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anonymous
 one year ago
f(x) = 3 + x^2 + tan (pix/2)
anonymous
 one year ago
f(x) = 3 + x^2 + tan (pix/2)

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anonymous
 one year ago
Best ResponseYou've already chosen the best response.0Any one can help me with this derivative of an inverse

sweetburger
 one year ago
Best ResponseYou've already chosen the best response.1wait so your looking to take the derivative of this equation or what exactly?

anonymous
 one year ago
Best ResponseYou've already chosen the best response.0yes Im in the last part but I dont get quite the exact answer

anonymous
 one year ago
Best ResponseYou've already chosen the best response.0I get (pi sec^2 pix/2)/(2) + 2x

freckles
 one year ago
Best ResponseYou've already chosen the best response.3why do you say derivative of inverse ?

freckles
 one year ago
Best ResponseYou've already chosen the best response.3Do you mean just find derivative?

sweetburger
 one year ago
Best ResponseYou've already chosen the best response.1so 3 gets deleted x^2 turns into 2x and tan(pix/2) = sec^2x(pix/2) times the derivative of pix/2 which i believe equates to pi/2. I am not sure if this is totally correct so ya check with someone else.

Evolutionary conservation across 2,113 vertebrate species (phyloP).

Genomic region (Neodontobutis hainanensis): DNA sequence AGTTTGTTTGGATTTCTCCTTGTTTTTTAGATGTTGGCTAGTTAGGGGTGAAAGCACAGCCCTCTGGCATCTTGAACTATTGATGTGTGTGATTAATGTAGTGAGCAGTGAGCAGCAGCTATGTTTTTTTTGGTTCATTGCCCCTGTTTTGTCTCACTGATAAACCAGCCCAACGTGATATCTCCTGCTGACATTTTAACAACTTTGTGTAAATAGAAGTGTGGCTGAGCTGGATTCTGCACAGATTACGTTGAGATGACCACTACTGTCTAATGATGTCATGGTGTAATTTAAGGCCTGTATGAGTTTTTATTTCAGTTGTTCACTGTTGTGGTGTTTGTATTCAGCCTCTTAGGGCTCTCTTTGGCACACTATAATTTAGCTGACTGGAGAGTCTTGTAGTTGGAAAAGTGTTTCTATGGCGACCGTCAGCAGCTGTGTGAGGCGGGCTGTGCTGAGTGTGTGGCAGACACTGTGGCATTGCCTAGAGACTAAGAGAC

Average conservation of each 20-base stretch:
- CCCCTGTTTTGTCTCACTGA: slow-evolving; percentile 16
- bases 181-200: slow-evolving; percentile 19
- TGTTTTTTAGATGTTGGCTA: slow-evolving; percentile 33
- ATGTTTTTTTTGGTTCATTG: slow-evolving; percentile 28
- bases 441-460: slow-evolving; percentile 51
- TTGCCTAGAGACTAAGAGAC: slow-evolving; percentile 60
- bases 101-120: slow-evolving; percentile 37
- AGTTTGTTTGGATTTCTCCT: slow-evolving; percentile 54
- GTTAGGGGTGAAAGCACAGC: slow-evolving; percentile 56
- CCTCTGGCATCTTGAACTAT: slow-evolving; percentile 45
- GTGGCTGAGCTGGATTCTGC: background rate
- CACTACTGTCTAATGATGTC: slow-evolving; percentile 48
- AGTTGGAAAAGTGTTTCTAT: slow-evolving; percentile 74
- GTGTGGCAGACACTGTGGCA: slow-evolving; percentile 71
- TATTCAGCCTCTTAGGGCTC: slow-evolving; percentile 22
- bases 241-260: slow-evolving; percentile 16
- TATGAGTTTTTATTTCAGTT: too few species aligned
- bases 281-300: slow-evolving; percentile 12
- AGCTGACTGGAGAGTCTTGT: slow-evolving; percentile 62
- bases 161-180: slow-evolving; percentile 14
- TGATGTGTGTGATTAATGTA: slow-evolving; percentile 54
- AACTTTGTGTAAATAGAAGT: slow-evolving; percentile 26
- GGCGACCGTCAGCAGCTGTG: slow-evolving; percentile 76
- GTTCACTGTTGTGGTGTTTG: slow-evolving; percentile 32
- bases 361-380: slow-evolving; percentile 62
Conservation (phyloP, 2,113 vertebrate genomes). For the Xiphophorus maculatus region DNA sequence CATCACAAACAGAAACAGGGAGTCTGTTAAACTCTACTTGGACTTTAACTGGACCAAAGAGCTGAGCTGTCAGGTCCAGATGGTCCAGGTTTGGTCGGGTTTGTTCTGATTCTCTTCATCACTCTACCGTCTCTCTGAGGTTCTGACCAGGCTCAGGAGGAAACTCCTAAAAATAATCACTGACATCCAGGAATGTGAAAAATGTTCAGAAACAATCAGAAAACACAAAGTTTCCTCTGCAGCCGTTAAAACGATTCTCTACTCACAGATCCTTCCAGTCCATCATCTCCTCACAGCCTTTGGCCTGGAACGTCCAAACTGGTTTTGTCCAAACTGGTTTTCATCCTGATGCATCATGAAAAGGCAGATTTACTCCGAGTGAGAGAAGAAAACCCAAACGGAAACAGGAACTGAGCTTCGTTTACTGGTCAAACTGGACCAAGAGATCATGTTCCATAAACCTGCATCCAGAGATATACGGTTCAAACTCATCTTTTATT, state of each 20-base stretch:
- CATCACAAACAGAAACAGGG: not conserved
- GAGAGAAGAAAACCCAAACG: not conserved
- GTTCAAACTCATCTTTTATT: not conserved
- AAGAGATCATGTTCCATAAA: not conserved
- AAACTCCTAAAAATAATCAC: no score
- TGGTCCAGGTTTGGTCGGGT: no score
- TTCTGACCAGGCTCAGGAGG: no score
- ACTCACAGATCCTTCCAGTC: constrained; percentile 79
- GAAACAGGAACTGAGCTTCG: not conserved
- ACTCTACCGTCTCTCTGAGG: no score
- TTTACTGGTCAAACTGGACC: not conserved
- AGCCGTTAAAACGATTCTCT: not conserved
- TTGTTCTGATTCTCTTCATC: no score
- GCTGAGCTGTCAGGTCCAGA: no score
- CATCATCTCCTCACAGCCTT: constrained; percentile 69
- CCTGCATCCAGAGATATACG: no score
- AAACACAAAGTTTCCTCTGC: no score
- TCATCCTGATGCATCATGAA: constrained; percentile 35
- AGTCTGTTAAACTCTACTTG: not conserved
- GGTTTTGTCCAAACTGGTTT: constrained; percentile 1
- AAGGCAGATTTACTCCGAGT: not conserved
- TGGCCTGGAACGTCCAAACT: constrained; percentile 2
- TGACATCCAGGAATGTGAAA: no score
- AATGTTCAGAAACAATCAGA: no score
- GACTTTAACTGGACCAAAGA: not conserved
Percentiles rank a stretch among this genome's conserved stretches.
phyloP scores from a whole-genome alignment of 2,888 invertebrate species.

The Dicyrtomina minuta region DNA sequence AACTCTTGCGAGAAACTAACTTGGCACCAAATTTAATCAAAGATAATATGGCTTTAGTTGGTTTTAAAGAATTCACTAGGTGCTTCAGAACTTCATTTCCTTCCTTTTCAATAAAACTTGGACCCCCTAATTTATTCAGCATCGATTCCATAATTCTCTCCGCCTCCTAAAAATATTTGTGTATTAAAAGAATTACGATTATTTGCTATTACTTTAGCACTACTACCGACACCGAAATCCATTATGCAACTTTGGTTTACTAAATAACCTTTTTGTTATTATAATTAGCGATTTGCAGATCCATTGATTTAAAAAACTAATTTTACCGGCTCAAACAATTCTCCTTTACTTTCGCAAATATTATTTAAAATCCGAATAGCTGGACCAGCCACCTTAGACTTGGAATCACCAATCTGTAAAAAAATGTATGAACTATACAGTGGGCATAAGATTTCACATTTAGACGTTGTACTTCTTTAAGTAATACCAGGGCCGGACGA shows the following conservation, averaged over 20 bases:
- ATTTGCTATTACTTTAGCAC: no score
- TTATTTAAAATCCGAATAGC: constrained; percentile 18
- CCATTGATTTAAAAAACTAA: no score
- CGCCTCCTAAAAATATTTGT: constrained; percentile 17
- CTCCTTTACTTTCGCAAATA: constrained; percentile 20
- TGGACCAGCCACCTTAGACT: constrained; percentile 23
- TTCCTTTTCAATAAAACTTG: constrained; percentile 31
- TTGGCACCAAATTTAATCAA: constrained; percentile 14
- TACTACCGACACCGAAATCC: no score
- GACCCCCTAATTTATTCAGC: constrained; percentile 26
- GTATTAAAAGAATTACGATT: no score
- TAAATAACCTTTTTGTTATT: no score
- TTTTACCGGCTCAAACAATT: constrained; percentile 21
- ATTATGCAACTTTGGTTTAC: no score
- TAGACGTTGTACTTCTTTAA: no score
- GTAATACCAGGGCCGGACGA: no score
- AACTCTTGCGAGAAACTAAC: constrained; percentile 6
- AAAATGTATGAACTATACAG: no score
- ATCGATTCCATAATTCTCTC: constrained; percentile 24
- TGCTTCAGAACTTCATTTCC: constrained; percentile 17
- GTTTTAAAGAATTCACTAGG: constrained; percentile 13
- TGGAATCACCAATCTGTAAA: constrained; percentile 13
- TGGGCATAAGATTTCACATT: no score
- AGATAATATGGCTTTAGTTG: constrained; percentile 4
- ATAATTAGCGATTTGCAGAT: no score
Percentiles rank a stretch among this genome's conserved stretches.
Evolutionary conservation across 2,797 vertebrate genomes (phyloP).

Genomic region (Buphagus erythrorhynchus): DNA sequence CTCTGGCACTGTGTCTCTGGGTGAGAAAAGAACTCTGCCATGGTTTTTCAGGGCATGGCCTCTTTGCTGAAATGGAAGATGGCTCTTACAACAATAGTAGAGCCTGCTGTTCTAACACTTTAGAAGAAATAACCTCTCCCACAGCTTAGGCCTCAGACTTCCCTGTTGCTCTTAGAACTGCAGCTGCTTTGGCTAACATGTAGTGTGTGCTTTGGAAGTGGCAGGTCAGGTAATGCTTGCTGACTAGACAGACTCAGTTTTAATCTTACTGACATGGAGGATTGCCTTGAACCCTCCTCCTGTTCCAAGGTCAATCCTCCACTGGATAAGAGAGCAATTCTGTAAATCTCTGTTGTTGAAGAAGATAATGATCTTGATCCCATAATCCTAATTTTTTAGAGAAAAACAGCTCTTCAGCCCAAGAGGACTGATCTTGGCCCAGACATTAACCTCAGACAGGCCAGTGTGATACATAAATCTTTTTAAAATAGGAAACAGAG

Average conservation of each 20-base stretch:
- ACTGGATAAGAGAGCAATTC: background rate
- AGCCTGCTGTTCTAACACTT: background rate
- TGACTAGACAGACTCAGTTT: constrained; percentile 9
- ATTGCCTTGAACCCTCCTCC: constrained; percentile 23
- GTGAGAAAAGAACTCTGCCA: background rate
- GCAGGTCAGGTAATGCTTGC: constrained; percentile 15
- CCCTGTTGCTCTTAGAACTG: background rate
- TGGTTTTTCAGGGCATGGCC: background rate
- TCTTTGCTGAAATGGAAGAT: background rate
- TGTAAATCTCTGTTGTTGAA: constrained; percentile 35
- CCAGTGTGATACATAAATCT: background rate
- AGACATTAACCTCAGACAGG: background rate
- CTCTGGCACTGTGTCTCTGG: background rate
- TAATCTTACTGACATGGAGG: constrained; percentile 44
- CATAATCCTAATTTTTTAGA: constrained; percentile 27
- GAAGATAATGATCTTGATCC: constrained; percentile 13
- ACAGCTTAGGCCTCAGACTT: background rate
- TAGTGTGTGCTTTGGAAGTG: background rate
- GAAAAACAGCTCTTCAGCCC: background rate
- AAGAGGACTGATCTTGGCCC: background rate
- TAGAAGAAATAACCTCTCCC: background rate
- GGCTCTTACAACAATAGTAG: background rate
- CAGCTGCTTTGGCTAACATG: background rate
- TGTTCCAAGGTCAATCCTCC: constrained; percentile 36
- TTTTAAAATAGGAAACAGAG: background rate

sweetburger
 one year ago
Best ResponseYou've already chosen the best response.1so it would look like 2x+sec^2x(pix/2)(pi/2) I think

anonymous
 one year ago
Best ResponseYou've already chosen the best response.0yes, i evaluated at 0 but i get pi^2/4

sweetburger
 one year ago
Best ResponseYou've already chosen the best response.1x+sec^2(pix/2)(pi/2) is the correct value I accidentally left in x above.

freckles
 one year ago
Best ResponseYou've already chosen the best response.3I'm still confused why you said inverse

freckles
 one year ago
Best ResponseYou've already chosen the best response.3are you wanting to find \[(f^{1})'(a)\] for some number a

anonymous
 one year ago
Best ResponseYou've already chosen the best response.0I used a couple of engines and I get (pi*sec^2(pix/2)(2))/ + 2x

sweetburger
 one year ago
Best ResponseYou've already chosen the best response.1@Eco1 you you are right I made a typo and left out the 2 in front of the x

anonymous
 one year ago
Best ResponseYou've already chosen the best response.0So I evaluate what I wrote above at zero but I dont get pi/2, which is the right asnwer

freckles
 one year ago
Best ResponseYou've already chosen the best response.3\[(f^{1})'(3)=\frac{1}{f'(f^{1}(3))} \\ f^{1}(3)=? \implies f(?)=3 \\ \text{ so we need \to find ? such that }3=3+?^2+\tan(\frac{\pi ?}{2}) \\ \text{ and yes } f'(x)=0+2x+\frac{\pi}{2} \sec^2(\frac{\pi}{2}x)\]

freckles
 one year ago
Best ResponseYou've already chosen the best response.3that should be pretty easy to find ?

freckles
 one year ago
Best ResponseYou've already chosen the best response.3because we know both tan(0)=0 and 0^2=0

freckles
 one year ago
Best ResponseYou've already chosen the best response.3\[(f^{1})'(3)=\frac{1}{f'(0)}\]

freckles
 one year ago